Alberta government will not support federal climate change plan without pipeline approval

Click to play video: 'Premier Notley sounds off on Ottawa’s plan to impose a price on carbon'
Premier Notley sounds off on Ottawa’s plan to impose a price on carbon
WATCH ABOVE: Alberta Premier Rachel Notley turned some heads Monday when she refused to back the federal Liberal plan to impose a price on carbon. She says she's not opposed to the idea, but to get her support, Ottawa needs to play ball. Tom Vernon explains. – Oct 3, 2016

Premier Rachel Notley said her NDP government will not support the federal government’s climate change plan without serious progress on pipeline approval.

The statement from Notley came Monday morning, shortly after Prime Minister Justin Trudeau said the federal Liberal government will establish a “floor price” on carbon pollution of $10 a tonne in 2018, rising to $50 a tonne by 2022.

“Provinces and territories will have a choice in how they implement this pricing,” he said. “They can put a direct price on carbon pollution, or they can adopt a cap-and-trade system, with the expectation that it be stringent enough to meet or exceed the federal benchmark.”

READ MORE: Trudeau says Liberals willing to impose carbon price on provinces

Notley said the Alberta government supports the idea of all provinces and territories doing their fair share to tackle climate change but stressed that revenues from Alberta’s climate change plan will stay in the province.

Story continues below advertisement

“With regard to the federal government’s proposals today, Alberta will not be supporting this proposal absent serious concurrent progress on energy infrastructure, to ensure we have the economic means to fund these policies,” Notley said.

“It is time for the Government of Canada to act on this issue. Albertans have contributed very generously for many years to national initiatives designed to help other regions address economic challenges. What we are asking for now is that our landlock be broken, in one direction or another, so that we can get back on our feet.”

Financial news and insights delivered to your email every Saturday.

READ MORE: Alberta brings in carbon levy legislation, estimates higher cost to families

Watch below: Alberta Premier Rachel Notley says the province will not support Ottawa’s climate change plan unless the federal government makes progress on new oil pipelines to Canada’s coasts. Notley spoke about the topic Monday morning at the Alberta legislature. 

Click to play video: 'Alberta won’t support Ottawa’s climate change plans without a pipeline: Notley'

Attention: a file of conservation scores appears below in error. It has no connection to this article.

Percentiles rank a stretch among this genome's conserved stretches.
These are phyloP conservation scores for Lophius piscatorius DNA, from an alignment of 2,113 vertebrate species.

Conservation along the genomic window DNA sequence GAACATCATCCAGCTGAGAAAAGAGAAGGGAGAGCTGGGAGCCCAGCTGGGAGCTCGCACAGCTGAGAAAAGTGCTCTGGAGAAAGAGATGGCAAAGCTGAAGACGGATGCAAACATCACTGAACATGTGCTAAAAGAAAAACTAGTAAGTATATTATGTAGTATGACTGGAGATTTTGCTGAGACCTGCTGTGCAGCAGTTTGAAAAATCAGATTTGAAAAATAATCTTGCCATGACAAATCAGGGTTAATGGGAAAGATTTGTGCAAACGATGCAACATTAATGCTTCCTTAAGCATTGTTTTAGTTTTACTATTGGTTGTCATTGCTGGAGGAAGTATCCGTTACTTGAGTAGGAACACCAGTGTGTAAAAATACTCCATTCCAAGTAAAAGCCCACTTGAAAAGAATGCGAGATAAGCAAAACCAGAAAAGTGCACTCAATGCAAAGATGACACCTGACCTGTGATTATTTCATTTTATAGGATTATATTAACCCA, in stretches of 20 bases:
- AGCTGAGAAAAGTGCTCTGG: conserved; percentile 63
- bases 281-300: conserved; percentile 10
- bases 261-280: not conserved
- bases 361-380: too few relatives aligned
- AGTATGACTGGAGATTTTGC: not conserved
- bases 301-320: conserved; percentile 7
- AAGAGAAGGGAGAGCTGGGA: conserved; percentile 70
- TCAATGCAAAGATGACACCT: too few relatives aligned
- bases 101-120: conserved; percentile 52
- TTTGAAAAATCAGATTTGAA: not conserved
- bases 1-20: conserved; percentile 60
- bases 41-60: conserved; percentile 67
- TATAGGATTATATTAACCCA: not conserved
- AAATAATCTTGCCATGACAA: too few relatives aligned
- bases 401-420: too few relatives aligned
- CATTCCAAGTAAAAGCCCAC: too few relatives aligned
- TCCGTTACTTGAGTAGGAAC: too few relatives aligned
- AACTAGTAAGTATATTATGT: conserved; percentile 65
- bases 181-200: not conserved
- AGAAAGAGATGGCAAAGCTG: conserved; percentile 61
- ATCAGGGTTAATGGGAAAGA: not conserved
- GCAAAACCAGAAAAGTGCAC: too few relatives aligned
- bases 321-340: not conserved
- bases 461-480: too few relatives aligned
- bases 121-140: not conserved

Alberta won’t support Ottawa’s climate change plans without a pipeline: Notley

Mike Hudema with Greenpeace Canada slammed Notley’s comments, saying the Alberta government “needs to realize that new pipelines aren’t compatible with a climate safe future and there’s no climate leadership to be found in building one.

Story continues below advertisement

“It’s incredible that the Alberta government would withhold its support for an action to combat climate change until it gets a new pipeline that further accelerates the problem,” Hudema said in a statement.

“Rather then (sic) pushing to deepen the problem, the government should be focusing on clean energy solutions that get us out of them and create thousands of jobs in the process.”

READ MORE: Pipelines vs. the environment: weighing greenhouse gas emissions against the economy

Alberta’s carbon levy comes into place on Jan. 1, 2017 and will be applied to fuels – such as diesel, gasoline, natural gas and propane – at the rate of $20 per tonne. One year later, the tax will go up to $30 per tonne.

Alberta’s carbon levy will tax home and business heat bills, along with gas at the pumps.

READ MORE: Brad Wall calls Liberal carbon price disrespectful

The province says low and middle-income earners, representing 60 per cent of Alberta households, will get a rebate next year while another six per cent will get a partial rebate. The rates and rebates will rise again in 2018.

Anyone earning more than $51,250 a year or a couple with two children making over $101,500 a year are not entitled to any rebate.

Story continues below advertisement

With files from The Canadian Press. 

Sponsored content